Creative Solutions to Serve Millions Through COVID-19

April 2, 2021

FareStart and our Catalyst Kitchens members have served as a beacon of hope for communities across the country throughout the COVID-19 crisis over the last year, stepping up to support our most vulnerable neighbors.  We have seen endless innovation and determination from our Catalyst Kitchens network, that have put it all on the line to serve their communities. As we recognize one year since the beginning of the pandemic, we want to shine a light on some of the hard work and creative solutions happening throughout our network to serve millions of meals and clients.

The volume of meals delivered by our Catalyst Kitchens members throughout the last year has been staggering. Throughout 2020, the membership network has served over 17 million meals collectively. Many members have made major changes to their production processes and team roles to accommodate for dramatic increases to their normal operations, sometimes double or triple what their kitchens were producing in 2019.

 

Creative Solutions to Food Distribution

To meet the mounting need and to stay safe through the pandemic, our members have gotten creative about their food delivery processes. Some members adopted a meal kit delivery model to mitigate long lines outside food banks and to increase food access. A Minneapolis-based member Appetite for Change delivered prepared meal kits straight to their clients full of nutritious ingredients and cooking instructions for preparation. This system increased access, provided fresh produce, and made meal preparation easy for families. 

Throughout 2020, the membership network has served over 17 million meals collectively.

School closures at the start of the pandemic created some unseen challenges for the school meals providers in our network. Many families have relied on school-provided meals as a main source of food, so our members worked hard to find new solutions to feeding children learning from home. Many programs provided more items to families using their food banks to supplement missing school meals. As schools slowly invited students back into in-person teaching, Model Member DC Central Kitchen recently announced a new drive-up service offered at one of their schools where parents can pick up breakfast and lunch without getting out of the car.

If you can’t get to the food, our members will bring it to you. Food access is a major issue, even before the pandemic, and mobile food pantries are a great strategy for reaching marginalized communities in rural areas or urban food deserts. Member Santa Fe YouthWorks has taken food delivery into their own hands by outfitting a 28-foot food truck to circulate the community to distribute food boxes to remote communities and  notify new clients about their free food distribution services. Similarly, this January Model Member Second Harvest Food Bank of Central Florida benefitted from a $500,000 grant and partnership with local restaurant group with a new refrigerated box truck to reach more in need through their mobile food pantry program.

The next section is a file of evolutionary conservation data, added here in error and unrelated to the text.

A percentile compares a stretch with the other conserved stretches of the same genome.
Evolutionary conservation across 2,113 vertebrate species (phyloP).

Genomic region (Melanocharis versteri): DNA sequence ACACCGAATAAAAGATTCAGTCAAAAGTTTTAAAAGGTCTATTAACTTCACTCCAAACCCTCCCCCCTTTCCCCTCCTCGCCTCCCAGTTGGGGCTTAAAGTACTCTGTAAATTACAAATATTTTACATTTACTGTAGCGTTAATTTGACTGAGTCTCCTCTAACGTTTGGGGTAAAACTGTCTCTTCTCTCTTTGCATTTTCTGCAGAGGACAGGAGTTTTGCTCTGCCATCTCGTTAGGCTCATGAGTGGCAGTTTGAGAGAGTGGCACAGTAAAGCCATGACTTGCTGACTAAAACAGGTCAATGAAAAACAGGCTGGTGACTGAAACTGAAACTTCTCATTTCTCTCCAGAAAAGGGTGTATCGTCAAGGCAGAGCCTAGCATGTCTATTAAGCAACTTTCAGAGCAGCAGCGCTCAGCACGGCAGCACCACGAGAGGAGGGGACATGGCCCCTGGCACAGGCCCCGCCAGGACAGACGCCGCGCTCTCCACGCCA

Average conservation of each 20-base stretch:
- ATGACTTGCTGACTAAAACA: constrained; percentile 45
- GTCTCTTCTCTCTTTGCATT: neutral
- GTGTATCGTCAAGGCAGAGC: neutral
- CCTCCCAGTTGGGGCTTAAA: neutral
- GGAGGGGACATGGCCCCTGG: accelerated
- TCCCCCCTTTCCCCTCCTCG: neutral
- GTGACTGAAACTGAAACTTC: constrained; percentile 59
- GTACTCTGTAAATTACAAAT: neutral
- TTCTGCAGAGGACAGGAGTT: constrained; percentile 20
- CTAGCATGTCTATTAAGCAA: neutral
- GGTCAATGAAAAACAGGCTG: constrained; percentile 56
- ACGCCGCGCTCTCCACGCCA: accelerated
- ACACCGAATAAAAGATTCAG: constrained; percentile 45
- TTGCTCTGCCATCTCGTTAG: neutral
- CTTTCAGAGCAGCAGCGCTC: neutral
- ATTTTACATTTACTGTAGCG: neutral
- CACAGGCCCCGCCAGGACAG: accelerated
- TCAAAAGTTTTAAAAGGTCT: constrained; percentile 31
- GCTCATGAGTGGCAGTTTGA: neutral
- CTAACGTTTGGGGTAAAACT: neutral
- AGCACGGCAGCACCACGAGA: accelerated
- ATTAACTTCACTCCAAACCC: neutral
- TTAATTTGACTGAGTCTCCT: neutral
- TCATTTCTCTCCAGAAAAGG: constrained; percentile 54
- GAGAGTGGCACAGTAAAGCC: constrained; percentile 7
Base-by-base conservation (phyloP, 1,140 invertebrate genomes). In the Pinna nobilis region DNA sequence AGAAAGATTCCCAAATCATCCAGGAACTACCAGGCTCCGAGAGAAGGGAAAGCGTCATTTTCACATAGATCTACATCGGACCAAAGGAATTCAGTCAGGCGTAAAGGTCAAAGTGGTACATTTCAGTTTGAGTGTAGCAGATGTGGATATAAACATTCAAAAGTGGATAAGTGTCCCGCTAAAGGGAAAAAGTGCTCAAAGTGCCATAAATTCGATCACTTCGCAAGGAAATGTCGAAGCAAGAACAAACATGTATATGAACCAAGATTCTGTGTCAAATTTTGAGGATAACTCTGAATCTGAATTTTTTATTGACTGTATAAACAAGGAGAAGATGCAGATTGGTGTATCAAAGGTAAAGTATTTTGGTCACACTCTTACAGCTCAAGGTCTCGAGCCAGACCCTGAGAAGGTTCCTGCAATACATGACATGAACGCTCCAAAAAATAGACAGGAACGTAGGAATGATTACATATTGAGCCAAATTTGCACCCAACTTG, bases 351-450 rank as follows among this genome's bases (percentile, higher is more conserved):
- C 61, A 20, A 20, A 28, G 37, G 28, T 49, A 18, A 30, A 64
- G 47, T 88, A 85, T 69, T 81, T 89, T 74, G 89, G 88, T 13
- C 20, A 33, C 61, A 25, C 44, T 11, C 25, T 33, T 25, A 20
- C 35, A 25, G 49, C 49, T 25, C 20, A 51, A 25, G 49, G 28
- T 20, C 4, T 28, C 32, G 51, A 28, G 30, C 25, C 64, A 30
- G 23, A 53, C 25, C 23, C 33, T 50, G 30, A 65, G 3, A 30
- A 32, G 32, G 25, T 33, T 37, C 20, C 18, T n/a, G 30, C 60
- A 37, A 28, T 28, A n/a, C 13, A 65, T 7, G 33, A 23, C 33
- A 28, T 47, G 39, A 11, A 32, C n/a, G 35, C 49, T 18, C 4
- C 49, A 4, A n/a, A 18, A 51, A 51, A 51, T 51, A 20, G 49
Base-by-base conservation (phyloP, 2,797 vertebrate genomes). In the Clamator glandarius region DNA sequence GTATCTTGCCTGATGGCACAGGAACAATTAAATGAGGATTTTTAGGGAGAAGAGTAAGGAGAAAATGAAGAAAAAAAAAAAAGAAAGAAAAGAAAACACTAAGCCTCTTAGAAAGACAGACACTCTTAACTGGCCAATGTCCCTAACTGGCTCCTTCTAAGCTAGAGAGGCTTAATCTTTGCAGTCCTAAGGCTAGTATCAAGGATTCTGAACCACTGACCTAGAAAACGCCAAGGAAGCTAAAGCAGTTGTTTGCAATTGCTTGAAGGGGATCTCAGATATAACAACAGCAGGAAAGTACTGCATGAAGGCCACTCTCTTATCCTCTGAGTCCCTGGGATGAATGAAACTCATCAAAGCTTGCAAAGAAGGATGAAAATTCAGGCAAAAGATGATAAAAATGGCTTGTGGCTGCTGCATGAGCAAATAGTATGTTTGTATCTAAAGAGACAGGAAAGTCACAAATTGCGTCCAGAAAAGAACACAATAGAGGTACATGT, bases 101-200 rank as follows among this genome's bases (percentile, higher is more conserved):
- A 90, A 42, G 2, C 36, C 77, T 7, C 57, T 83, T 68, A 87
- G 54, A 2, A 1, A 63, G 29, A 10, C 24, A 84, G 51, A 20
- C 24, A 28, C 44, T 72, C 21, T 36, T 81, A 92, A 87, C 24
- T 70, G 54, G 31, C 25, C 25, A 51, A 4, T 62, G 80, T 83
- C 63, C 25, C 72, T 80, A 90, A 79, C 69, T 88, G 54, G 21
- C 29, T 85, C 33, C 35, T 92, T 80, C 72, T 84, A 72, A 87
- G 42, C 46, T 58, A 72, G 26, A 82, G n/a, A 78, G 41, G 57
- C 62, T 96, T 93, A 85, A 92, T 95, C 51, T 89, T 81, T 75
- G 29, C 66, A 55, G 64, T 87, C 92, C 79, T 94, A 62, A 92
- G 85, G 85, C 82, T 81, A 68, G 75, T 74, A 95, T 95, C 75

When A Door Closes...

Outside of large-scale hunger relief efforts, our members also have been looking out for those displaced by unemployment and for their program graduates struggling with COVID-19 related business closures. Many organizations have hired past graduates to support their increased meal production, including FareStart and Model Member UMOM New Day Centers. UMOM employs eight of their youth program graduates in their production kitchens and has offered their alumni ongoing opportunities to receive counseling from their workforce development team. Since the beginning of the crisis, FareStart has temporarily hired over 2 dozen past graduates to work in their emergency meals kitchens to serve an average of over 6,000 meals daily to the Seattle area.

 

Bringing Culinary Training Back Online

Approximately six months into the pandemic, it seemed the world had found new ways to operate through online learning and remote connections. Our members were ready to get back to their mission of job training for their students. Our 2020 National Summit in September focused on bringing culinary training to virtual platforms with many members preparing to relaunch their training arms that fall.  Virtual programs and hybrid models started throughout the network, including Telamon, Maryland Food Bank, and the Trenton Area Soup Kitchen. Many revamped programs are focusing more heavily on transferrable soft skills, such as communication and time management, to help students apply to different industries given the lower demand in foodservice employment.

 

As more vaccines are distributed across the country, we are seeing the light at the end of the tunnel of an extremely challenging time. It is likely that many of our members will continue to fight hunger relief needs in their communities for months to come. To all those who remain on the frontlines of this crisis, we thank you and applaud your ongoing dedication!

Blog Category: 

Community Engagement

Corinne Molz

Corinne brings experience to her role of Communications Coordinator from her background in event planning, international development undergraduate degree, and her passion for the foodservice job training social enterprise model. Her career goals are devoted to lifting others out of the cycle of poverty through economic empowerment through employment/workforce development. She previously served FareStart as a Catering Captain, Catalyst Kitchens as Program Associate, and currently manages all More